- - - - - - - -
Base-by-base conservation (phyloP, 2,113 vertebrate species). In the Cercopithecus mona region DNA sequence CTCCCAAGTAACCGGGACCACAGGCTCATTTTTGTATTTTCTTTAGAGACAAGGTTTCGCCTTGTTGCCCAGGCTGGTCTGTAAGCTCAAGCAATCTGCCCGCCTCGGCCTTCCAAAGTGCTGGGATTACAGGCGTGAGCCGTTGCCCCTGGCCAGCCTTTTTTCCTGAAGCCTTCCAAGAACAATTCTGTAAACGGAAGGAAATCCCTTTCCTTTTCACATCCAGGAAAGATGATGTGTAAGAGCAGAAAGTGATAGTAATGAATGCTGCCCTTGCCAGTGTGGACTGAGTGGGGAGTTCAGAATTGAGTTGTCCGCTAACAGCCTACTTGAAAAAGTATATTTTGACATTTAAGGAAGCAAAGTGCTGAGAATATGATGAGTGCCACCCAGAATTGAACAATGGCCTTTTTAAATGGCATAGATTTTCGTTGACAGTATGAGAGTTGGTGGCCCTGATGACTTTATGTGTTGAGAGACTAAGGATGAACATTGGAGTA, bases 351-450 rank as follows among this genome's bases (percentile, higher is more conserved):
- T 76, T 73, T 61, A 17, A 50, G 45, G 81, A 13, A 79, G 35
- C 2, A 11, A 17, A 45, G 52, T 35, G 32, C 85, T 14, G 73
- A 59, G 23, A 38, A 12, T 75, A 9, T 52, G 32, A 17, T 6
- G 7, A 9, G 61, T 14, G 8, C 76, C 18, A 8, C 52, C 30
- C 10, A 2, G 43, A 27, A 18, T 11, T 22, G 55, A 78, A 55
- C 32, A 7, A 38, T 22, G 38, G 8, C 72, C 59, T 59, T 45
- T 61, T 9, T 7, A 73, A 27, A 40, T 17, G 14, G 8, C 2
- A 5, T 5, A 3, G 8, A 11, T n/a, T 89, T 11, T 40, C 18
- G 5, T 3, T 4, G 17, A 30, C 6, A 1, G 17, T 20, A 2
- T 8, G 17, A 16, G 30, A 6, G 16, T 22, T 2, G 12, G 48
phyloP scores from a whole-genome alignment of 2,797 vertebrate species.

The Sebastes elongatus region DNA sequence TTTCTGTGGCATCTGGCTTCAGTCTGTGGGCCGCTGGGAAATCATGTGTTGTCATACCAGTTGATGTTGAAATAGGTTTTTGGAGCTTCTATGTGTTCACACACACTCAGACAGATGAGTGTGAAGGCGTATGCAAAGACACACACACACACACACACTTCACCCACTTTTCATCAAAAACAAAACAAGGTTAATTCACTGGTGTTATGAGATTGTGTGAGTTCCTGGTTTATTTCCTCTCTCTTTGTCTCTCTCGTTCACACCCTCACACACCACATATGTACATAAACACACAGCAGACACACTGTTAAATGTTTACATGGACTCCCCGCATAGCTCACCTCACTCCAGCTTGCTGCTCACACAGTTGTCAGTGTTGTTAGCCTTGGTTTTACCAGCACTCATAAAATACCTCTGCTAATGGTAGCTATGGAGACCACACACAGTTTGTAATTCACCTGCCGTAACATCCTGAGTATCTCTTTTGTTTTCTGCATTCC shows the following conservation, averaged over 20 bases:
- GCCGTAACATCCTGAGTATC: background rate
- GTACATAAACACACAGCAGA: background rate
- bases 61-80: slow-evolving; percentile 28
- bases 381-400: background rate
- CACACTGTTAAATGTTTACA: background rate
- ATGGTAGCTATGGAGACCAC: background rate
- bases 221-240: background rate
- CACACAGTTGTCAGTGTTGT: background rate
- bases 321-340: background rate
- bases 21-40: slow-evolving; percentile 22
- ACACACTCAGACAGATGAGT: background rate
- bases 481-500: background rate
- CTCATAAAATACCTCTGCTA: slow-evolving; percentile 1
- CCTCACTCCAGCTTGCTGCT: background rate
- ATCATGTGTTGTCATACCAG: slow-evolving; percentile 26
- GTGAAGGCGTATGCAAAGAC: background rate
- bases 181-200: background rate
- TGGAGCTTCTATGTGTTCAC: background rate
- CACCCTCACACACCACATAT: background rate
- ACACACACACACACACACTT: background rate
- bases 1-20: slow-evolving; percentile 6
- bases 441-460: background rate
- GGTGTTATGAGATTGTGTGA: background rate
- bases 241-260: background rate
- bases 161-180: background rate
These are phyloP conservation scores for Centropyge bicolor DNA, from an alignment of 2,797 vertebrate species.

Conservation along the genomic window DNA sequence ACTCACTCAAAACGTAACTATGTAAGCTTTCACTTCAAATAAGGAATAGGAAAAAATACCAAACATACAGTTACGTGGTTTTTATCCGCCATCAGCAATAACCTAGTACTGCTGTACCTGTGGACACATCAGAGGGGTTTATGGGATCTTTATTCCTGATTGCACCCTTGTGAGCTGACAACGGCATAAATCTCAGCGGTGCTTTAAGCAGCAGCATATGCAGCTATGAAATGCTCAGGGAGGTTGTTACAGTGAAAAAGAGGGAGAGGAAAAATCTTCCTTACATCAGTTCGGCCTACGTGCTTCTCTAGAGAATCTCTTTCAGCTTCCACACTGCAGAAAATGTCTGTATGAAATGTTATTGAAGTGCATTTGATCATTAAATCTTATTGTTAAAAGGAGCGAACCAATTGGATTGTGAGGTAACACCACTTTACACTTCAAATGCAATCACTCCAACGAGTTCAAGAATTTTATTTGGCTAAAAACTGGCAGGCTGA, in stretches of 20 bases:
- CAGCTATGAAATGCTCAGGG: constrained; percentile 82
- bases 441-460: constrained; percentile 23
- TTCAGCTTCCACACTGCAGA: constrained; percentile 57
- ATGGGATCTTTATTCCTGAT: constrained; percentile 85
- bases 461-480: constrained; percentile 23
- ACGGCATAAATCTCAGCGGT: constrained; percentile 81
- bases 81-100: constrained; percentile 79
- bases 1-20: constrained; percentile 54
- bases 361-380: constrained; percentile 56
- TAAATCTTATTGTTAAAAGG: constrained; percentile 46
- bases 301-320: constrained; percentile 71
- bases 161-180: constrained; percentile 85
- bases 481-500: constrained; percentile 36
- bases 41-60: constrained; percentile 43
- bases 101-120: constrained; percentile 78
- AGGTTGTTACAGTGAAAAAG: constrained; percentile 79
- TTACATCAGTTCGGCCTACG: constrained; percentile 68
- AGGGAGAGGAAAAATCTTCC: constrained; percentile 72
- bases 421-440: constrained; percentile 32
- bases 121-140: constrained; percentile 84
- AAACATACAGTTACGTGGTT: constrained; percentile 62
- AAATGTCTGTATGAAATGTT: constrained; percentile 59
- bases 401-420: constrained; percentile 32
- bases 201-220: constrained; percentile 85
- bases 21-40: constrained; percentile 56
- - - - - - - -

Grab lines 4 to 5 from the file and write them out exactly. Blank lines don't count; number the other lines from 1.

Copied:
- A 59, G 23, A 38, A 12, T 75, A 9, T 52, G 32, A 17, T 6
- G 7, A 9, G 61, T 14, G 8, C 76, C 18, A 8, C 52, C 30